ittfced to remain in force till 1063, that is, 87 years after the com-
mission of the offence. See Mr. Pinkerton, ii. 61, mrte.



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28 HISTORY OF ENGLAND.

land and France, with an additional clause reci-
procally binding each prince to aid his ally against
all men whomsoever. Henry could not be igno-
rant that this provision was aimed against him-
self; but he had no reason to complain: for in
the last treaty of peace, the kings of England
and Scotland had reserved to themselves the
power of sending military aid to any of their
friends, provided that aid were confined to de-
fensive operations.

It now became the object of the English en-
voys to bind James to the observance of peace
during the absence of Henry. Much diplomatic
finesse was displayed by each party. To every
project presented by the English the Scottish

1513. i cabinet assented, but with this perplexing pro J
viso, that in the interval no incursion should be
made beyond the French frontier. Each nego-
ciated and armed at the same time. It had
been agreed that, to redress all grievances, an
extraordinary meeting of commissioners should
be held on the borders during the month of
June. Though in this arrangement both parties

June, acted with equal insincerity, the English gave
the advantage to their opponents, by demanding
an adjournment to the middle of October. Their
object could not be concealed. Henry was
already in France : and James, having sum-
moned his subjects to meet him on Burrow
July 26. moor, dispatched his fleet with a body of three
thousand men to the assistance of Louis. At



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HENRY VIII. 2 9

the same time a Scottish herald sailed to France
with orders to require the retreat of the English
army out of the French territory, and to denounce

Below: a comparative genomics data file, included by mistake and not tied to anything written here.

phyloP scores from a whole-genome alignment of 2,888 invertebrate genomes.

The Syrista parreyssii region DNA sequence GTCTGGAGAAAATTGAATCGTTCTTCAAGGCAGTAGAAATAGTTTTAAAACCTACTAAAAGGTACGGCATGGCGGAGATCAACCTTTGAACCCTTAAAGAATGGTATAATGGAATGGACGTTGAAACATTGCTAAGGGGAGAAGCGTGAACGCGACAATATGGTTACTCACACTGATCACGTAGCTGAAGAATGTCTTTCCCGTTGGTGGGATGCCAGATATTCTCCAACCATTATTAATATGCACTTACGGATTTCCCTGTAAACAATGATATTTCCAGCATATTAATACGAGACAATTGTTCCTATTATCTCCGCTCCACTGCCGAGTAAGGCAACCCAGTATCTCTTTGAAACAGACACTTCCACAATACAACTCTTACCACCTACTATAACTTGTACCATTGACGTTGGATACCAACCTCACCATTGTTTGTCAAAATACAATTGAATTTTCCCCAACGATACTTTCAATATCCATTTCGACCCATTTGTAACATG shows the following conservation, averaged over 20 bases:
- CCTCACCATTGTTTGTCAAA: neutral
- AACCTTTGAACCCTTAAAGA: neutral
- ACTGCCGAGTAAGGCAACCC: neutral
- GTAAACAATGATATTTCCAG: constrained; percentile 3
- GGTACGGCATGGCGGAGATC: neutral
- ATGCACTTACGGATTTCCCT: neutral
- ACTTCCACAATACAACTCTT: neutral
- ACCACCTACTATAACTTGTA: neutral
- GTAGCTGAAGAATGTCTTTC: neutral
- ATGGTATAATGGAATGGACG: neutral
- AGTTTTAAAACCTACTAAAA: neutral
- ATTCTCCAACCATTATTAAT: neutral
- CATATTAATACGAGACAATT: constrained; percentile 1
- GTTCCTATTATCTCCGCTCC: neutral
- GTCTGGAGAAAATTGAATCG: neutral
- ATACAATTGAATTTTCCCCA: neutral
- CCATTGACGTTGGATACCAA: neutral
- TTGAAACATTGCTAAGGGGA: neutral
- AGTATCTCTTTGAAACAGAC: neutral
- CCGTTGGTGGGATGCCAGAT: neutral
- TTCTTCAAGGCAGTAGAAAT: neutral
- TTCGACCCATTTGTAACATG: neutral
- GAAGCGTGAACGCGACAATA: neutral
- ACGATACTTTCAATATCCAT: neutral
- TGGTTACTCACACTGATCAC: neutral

war in the case of refusal. He found Henry in
his camp before Tecouanne, and received from
him an answer equally scornful and passionate. Aug. n.
But James had already begun hostilities : he did
not live to receive the report of his messenger. 851
• The first signal of war was given by the lord invades
Home, chamberlain to the king of Scotland, who
on the same day on which the herald left Terou- Aug. la.
anne with the reply of Henry, crossed the Eng-
lish borders, and plundered the defenceless in*
habitants. He was intercepted in his return by
sir William Buhner, and lost, together with the
booty, five hundred of his men slain on the spot,
and four hundred made prisoners. For this
check James consoled himself with the hope of
speedy revenge ; and left Burrow moor at the
head of one hundred thousand men. The num*
bers who crowded to his standard, prove that
little credit i£ due to those Scottish writers, who
represent the enterprise as disapproved by the
nation; and have invented the most marvellous
tales, to make the king alone responsible for the
calamity which followed. If we may believe
them, James determined to make war in despite
of the advice of human and celestial counsellors.
His obstinacy could not be subdued by the tears

* The particulars of these negotiations have been collected by the
industry of Mr. Pinkerton, ii. B9—9J.



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30 HISTORY OP ENGLAND.

or entreaties of his queen ; nor by the remon-
strances of the most able among his nobility and
ministers; nor by the admonition of the patron
saint of Scotland, who in the guise of an old
man, announced to him in the church of Lin-
lithgow the fate of the expedition ; nor by the
warnings of a preternatural voice which was
heard in the dead of the night from the cross of
Edinburgh, summoning the principal lords to
appear before an infernal tribunal. Followed by
one of the most numerous armies that had ever

Aq$. 22. been raised in Scotland, he passed the Tweed at
its confluence with the Till ; and turning to the
north, laid siege to the strong castle of Norhara.
The governor deceived the expectations both of
his friends and foes. By the improvident expendi-
ture of his ammunition he was unable to protract
the defence ; and having repulsed three assaults,

Aug. 29. on ^e sixth day surrendered his trust. Wark,